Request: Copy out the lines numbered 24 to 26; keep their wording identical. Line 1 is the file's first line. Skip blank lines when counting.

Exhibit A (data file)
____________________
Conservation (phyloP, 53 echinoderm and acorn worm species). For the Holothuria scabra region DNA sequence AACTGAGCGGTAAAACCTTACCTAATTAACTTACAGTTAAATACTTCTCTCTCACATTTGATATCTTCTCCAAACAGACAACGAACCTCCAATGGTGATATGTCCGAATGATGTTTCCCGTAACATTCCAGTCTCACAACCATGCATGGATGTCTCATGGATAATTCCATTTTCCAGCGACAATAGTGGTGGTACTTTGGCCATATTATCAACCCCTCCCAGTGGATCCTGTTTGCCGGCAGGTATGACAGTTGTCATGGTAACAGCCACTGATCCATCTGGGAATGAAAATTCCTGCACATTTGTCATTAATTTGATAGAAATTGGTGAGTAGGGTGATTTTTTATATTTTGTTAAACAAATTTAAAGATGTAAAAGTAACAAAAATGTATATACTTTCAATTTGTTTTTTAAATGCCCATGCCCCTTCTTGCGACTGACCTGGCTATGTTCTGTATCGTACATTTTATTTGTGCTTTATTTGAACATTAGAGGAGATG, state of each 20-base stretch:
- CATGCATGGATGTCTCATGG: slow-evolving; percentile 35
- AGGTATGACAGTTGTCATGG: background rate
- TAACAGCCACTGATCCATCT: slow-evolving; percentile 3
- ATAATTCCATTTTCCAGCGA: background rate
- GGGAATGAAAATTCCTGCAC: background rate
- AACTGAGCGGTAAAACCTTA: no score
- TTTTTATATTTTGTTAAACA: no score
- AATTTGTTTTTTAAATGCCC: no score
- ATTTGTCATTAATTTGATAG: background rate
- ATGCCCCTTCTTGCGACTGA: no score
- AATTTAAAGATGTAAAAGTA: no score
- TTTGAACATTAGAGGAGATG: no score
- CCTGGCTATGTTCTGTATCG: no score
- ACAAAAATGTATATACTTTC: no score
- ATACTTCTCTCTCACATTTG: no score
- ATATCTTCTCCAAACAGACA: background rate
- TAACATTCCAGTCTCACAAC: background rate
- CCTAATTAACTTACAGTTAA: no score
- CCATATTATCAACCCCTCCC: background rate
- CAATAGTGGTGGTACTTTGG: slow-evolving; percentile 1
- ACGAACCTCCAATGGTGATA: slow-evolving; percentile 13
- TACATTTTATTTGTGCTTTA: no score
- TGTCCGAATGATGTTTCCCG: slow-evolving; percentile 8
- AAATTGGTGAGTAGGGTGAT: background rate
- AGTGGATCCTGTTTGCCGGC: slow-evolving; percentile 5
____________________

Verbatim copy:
- TGTCCGAATGATGTTTCCCG: slow-evolving; percentile 8
- AAATTGGTGAGTAGGGTGAT: background rate
- AGTGGATCCTGTTTGCCGGC: slow-evolving; percentile 5